Controversial Florida Legislation Dies in Session
A bill widely viewed as a setback for Florida craft brewers died in the state House, creating a blank slate for next year’s legislative session. After passing the state Senate with a 30–10 vote, Florida Senate Bill 1714 would have prohibited brewers making more than 2,000 kegs (that’s 31,000 gallons) per year from selling more than 20 percent of their beer on-site.
SB 1714 started as an attempt to legalize the 64-ounce growler, a move championed by small brewers. Then, Republican state Sen. Kelli Stargel added the restrictive amendment, winning the support of beer distributors and retailers, who claimed craft brewers selling beer on-site were operating too far outside the three-tier system by using an old legal loophole originally created to permit Busch Gardens, then owned by Anheuser-Busch, to sell Bud products on premise.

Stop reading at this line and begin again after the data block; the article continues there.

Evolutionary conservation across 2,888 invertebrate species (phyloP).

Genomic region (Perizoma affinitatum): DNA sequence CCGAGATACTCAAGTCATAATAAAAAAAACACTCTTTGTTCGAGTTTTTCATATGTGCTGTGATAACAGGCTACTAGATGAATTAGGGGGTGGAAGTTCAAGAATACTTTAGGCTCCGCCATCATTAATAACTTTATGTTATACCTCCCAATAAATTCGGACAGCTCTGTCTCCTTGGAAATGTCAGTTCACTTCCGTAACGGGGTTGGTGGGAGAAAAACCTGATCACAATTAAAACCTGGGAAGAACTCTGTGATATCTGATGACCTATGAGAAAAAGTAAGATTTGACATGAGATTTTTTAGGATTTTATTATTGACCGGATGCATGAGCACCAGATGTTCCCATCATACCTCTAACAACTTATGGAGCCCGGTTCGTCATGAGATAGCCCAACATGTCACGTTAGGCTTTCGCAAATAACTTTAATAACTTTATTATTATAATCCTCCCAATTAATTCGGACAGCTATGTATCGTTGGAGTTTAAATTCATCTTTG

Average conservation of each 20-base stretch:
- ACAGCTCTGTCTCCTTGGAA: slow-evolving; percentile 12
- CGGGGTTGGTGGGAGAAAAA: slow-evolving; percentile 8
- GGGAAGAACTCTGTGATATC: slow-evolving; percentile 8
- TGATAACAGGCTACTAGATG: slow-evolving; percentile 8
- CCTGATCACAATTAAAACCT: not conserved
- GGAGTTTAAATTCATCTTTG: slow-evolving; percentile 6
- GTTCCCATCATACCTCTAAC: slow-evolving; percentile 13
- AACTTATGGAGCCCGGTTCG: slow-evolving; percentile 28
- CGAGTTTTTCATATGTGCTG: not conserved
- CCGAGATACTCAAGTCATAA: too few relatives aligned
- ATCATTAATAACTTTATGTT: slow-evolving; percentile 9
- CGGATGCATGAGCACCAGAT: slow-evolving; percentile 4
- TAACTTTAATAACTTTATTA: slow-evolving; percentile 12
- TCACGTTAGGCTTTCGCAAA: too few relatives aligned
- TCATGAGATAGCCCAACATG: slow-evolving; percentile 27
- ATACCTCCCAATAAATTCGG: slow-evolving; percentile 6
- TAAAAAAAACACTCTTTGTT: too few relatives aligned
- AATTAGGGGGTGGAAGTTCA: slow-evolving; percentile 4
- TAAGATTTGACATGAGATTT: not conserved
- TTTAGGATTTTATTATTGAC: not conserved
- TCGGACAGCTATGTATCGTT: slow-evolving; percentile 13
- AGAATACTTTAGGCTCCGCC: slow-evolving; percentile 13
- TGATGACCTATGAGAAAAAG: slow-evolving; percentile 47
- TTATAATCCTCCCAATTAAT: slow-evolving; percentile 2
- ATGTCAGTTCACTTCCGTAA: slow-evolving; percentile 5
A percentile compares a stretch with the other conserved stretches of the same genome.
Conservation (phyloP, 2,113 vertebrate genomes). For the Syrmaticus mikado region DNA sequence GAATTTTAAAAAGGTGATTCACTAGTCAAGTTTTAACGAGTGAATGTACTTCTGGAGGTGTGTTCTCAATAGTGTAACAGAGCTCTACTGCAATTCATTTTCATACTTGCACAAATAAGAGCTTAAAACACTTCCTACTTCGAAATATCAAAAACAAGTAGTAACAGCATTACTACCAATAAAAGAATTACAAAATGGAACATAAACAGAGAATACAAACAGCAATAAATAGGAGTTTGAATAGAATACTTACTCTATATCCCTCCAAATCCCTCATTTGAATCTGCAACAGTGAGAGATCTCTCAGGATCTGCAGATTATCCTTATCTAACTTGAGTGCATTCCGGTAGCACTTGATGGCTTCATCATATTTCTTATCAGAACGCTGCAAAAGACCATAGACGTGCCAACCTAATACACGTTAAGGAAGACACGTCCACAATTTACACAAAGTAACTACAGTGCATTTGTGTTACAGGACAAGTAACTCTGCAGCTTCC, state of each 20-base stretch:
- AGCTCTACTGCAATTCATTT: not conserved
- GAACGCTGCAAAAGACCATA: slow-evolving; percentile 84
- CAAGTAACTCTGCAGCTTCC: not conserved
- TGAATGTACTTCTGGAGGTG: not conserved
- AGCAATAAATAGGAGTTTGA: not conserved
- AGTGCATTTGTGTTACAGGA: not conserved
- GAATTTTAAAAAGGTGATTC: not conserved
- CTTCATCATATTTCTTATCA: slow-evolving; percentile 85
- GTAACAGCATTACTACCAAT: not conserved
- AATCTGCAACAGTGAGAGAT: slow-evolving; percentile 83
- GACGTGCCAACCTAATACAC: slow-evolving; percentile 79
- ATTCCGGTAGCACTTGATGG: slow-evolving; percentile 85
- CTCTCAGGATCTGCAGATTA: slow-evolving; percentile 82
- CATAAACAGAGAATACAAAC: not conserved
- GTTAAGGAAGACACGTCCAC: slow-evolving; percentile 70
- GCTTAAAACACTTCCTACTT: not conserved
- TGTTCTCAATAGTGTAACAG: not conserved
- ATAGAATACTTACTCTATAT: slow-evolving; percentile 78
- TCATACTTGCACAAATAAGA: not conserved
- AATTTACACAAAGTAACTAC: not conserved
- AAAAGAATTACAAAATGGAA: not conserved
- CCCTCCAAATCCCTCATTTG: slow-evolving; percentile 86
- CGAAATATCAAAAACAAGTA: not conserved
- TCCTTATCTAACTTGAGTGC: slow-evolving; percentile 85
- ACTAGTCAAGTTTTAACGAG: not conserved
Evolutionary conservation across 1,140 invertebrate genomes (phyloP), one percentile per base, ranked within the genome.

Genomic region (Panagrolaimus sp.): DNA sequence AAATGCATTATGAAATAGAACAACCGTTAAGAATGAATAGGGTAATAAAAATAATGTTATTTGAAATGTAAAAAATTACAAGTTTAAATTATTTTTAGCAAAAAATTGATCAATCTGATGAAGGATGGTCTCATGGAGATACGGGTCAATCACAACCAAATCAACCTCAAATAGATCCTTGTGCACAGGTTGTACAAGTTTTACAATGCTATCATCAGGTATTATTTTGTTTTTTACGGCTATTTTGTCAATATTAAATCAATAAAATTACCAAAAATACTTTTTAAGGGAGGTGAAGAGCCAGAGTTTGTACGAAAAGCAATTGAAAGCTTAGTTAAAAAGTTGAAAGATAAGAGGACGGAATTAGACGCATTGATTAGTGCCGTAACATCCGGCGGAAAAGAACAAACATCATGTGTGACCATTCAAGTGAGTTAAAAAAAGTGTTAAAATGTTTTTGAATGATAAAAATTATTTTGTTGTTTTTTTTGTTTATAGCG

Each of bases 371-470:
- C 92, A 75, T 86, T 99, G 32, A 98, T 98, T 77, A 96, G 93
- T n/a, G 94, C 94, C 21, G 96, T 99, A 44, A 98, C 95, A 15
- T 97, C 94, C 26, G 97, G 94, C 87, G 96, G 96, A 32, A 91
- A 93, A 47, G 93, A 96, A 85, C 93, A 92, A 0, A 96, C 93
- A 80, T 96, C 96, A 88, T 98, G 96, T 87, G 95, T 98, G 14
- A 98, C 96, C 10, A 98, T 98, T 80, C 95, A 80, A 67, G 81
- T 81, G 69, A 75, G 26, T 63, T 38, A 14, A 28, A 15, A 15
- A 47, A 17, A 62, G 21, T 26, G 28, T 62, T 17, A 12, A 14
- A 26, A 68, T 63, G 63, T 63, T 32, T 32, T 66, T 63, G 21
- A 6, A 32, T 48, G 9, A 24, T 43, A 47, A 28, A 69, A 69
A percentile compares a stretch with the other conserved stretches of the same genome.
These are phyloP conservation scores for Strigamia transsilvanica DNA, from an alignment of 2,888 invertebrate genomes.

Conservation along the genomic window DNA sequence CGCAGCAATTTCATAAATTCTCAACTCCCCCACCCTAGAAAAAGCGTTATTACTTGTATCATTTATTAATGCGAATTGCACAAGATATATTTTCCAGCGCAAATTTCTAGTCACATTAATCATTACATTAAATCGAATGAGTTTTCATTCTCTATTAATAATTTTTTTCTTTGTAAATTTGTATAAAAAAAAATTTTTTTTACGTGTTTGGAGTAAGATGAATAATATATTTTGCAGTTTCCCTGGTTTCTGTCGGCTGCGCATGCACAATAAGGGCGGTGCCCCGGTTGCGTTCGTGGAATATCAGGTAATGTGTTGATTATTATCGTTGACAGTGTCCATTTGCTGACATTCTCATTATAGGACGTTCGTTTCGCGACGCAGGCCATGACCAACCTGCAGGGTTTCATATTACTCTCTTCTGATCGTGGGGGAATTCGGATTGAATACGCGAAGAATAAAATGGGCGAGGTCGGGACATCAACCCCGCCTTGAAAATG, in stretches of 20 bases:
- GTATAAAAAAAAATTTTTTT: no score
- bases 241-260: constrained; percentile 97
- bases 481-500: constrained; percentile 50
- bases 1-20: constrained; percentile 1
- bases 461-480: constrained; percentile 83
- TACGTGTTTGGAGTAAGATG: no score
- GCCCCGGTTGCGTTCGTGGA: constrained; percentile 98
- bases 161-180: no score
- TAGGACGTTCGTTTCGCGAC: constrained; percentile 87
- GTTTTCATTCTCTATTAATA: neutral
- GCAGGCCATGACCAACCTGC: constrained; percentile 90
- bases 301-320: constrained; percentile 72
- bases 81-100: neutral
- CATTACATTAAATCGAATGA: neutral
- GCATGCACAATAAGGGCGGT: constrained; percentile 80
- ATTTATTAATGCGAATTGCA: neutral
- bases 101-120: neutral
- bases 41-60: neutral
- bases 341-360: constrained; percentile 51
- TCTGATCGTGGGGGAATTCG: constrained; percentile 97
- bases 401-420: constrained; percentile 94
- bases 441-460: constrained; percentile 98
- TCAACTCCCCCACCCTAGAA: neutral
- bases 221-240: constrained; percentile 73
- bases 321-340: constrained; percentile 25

There is a need for reform, says John Linn, brand director at southern Florida’s Funky Buddha, but legislators went about this bill the wrong way. “Florida breweries have been operating their taprooms for years under a tourism exemption,” he says. “It would be great to see an official law sanctioning what we do on the record books, so I think it’s important that we as a group revisit the issue and make sure we’re continuing to work together to grow the craft beer industry in the state.”
The bill was tabled because it had no House companion. Now that the bill is no more, Linn is optimistic for what the next year could bring. “I believe it gives both sides a real opportunity to sit down together and come to terms with the fact that craft beer growth in the state of Florida is good for everyone.” ■